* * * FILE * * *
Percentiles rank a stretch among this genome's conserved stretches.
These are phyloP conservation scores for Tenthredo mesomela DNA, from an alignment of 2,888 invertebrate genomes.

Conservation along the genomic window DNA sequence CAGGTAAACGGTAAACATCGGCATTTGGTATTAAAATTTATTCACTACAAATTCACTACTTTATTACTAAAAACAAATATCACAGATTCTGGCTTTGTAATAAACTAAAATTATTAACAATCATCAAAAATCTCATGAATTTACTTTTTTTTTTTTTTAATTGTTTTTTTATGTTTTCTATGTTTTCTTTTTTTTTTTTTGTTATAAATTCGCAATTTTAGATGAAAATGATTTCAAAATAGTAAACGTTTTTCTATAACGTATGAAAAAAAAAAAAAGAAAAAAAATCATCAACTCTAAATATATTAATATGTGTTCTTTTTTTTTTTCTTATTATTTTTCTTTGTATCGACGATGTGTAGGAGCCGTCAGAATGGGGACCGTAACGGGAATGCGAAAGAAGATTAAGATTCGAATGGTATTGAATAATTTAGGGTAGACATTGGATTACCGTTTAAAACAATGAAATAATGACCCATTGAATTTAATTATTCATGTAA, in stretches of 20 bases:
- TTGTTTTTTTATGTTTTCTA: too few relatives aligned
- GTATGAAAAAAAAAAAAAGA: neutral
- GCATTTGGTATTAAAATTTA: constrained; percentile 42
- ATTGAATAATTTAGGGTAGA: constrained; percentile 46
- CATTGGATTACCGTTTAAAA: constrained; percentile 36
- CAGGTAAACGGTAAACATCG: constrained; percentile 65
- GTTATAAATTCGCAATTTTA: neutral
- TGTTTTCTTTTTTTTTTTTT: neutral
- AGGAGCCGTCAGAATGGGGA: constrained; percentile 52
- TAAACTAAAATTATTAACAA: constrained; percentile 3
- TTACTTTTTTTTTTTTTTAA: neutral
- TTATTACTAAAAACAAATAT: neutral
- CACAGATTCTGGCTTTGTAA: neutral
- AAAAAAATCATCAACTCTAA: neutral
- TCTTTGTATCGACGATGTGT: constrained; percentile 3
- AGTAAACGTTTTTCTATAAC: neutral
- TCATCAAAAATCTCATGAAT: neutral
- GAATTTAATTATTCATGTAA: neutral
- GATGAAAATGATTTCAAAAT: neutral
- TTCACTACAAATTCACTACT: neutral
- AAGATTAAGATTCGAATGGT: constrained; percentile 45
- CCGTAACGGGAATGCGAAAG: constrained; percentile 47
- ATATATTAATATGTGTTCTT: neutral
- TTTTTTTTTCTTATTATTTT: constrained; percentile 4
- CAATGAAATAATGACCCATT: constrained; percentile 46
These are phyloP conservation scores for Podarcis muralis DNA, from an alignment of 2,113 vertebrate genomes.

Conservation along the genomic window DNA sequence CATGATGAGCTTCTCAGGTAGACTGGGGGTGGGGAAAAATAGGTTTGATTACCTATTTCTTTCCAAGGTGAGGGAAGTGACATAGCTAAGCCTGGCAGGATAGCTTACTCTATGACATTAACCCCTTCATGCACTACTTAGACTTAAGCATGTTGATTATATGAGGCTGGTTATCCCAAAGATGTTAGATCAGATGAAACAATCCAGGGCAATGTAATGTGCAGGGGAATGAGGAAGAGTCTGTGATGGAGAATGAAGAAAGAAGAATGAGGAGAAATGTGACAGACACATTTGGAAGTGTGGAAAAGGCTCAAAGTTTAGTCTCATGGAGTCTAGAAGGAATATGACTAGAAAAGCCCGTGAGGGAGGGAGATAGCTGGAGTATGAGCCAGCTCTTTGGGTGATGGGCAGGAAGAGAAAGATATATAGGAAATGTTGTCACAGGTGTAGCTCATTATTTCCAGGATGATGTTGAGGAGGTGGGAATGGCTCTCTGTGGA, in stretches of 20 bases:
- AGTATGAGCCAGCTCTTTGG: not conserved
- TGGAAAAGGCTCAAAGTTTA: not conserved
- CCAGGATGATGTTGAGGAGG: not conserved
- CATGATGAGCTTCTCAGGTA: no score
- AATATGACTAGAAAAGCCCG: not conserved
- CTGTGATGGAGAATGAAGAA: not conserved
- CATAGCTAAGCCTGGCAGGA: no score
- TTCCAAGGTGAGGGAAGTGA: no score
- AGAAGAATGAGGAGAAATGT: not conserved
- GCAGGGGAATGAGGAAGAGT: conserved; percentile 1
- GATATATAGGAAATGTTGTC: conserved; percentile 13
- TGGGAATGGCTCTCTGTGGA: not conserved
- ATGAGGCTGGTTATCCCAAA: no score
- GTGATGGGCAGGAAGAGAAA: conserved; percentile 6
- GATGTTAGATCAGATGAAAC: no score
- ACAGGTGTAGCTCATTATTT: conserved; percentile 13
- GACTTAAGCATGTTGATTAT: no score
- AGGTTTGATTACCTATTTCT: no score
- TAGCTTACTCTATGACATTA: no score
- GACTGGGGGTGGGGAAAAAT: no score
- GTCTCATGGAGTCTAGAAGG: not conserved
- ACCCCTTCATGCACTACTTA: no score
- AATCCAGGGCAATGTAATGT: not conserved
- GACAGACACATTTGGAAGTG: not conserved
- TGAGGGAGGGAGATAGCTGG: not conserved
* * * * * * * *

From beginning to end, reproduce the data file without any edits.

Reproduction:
Percentiles rank a stretch among this genome's conserved stretches.
These are phyloP conservation scores for Tenthredo mesomela DNA, from an alignment of 2,888 invertebrate genomes.

Conservation along the genomic window DNA sequence CAGGTAAACGGTAAACATCGGCATTTGGTATTAAAATTTATTCACTACAAATTCACTACTTTATTACTAAAAACAAATATCACAGATTCTGGCTTTGTAATAAACTAAAATTATTAACAATCATCAAAAATCTCATGAATTTACTTTTTTTTTTTTTTAATTGTTTTTTTATGTTTTCTATGTTTTCTTTTTTTTTTTTTGTTATAAATTCGCAATTTTAGATGAAAATGATTTCAAAATAGTAAACGTTTTTCTATAACGTATGAAAAAAAAAAAAAGAAAAAAAATCATCAACTCTAAATATATTAATATGTGTTCTTTTTTTTTTTCTTATTATTTTTCTTTGTATCGACGATGTGTAGGAGCCGTCAGAATGGGGACCGTAACGGGAATGCGAAAGAAGATTAAGATTCGAATGGTATTGAATAATTTAGGGTAGACATTGGATTACCGTTTAAAACAATGAAATAATGACCCATTGAATTTAATTATTCATGTAA, in stretches of 20 bases:
- TTGTTTTTTTATGTTTTCTA: too few relatives aligned
- GTATGAAAAAAAAAAAAAGA: neutral
- GCATTTGGTATTAAAATTTA: constrained; percentile 42
- ATTGAATAATTTAGGGTAGA: constrained; percentile 46
- CATTGGATTACCGTTTAAAA: constrained; percentile 36
- CAGGTAAACGGTAAACATCG: constrained; percentile 65
- GTTATAAATTCGCAATTTTA: neutral
- TGTTTTCTTTTTTTTTTTTT: neutral
- AGGAGCCGTCAGAATGGGGA: constrained; percentile 52
- TAAACTAAAATTATTAACAA: constrained; percentile 3
- TTACTTTTTTTTTTTTTTAA: neutral
- TTATTACTAAAAACAAATAT: neutral
- CACAGATTCTGGCTTTGTAA: neutral
- AAAAAAATCATCAACTCTAA: neutral
- TCTTTGTATCGACGATGTGT: constrained; percentile 3
- AGTAAACGTTTTTCTATAAC: neutral
- TCATCAAAAATCTCATGAAT: neutral
- GAATTTAATTATTCATGTAA: neutral
- GATGAAAATGATTTCAAAAT: neutral
- TTCACTACAAATTCACTACT: neutral
- AAGATTAAGATTCGAATGGT: constrained; percentile 45
- CCGTAACGGGAATGCGAAAG: constrained; percentile 47
- ATATATTAATATGTGTTCTT: neutral
- TTTTTTTTTCTTATTATTTT: constrained; percentile 4
- CAATGAAATAATGACCCATT: constrained; percentile 46
These are phyloP conservation scores for Podarcis muralis DNA, from an alignment of 2,113 vertebrate genomes.

Conservation along the genomic window DNA sequence CATGATGAGCTTCTCAGGTAGACTGGGGGTGGGGAAAAATAGGTTTGATTACCTATTTCTTTCCAAGGTGAGGGAAGTGACATAGCTAAGCCTGGCAGGATAGCTTACTCTATGACATTAACCCCTTCATGCACTACTTAGACTTAAGCATGTTGATTATATGAGGCTGGTTATCCCAAAGATGTTAGATCAGATGAAACAATCCAGGGCAATGTAATGTGCAGGGGAATGAGGAAGAGTCTGTGATGGAGAATGAAGAAAGAAGAATGAGGAGAAATGTGACAGACACATTTGGAAGTGTGGAAAAGGCTCAAAGTTTAGTCTCATGGAGTCTAGAAGGAATATGACTAGAAAAGCCCGTGAGGGAGGGAGATAGCTGGAGTATGAGCCAGCTCTTTGGGTGATGGGCAGGAAGAGAAAGATATATAGGAAATGTTGTCACAGGTGTAGCTCATTATTTCCAGGATGATGTTGAGGAGGTGGGAATGGCTCTCTGTGGA, in stretches of 20 bases:
- AGTATGAGCCAGCTCTTTGG: not conserved
- TGGAAAAGGCTCAAAGTTTA: not conserved
- CCAGGATGATGTTGAGGAGG: not conserved
- CATGATGAGCTTCTCAGGTA: no score
- AATATGACTAGAAAAGCCCG: not conserved
- CTGTGATGGAGAATGAAGAA: not conserved
- CATAGCTAAGCCTGGCAGGA: no score
- TTCCAAGGTGAGGGAAGTGA: no score
- AGAAGAATGAGGAGAAATGT: not conserved
- GCAGGGGAATGAGGAAGAGT: conserved; percentile 1
- GATATATAGGAAATGTTGTC: conserved; percentile 13
- TGGGAATGGCTCTCTGTGGA: not conserved
- ATGAGGCTGGTTATCCCAAA: no score
- GTGATGGGCAGGAAGAGAAA: conserved; percentile 6
- GATGTTAGATCAGATGAAAC: no score
- ACAGGTGTAGCTCATTATTT: conserved; percentile 13
- GACTTAAGCATGTTGATTAT: no score
- AGGTTTGATTACCTATTTCT: no score
- TAGCTTACTCTATGACATTA: no score
- GACTGGGGGTGGGGAAAAAT: no score
- GTCTCATGGAGTCTAGAAGG: not conserved
- ACCCCTTCATGCACTACTTA: no score
- AATCCAGGGCAATGTAATGT: not conserved
- GACAGACACATTTGGAAGTG: not conserved
- TGAGGGAGGGAGATAGCTGG: not conserved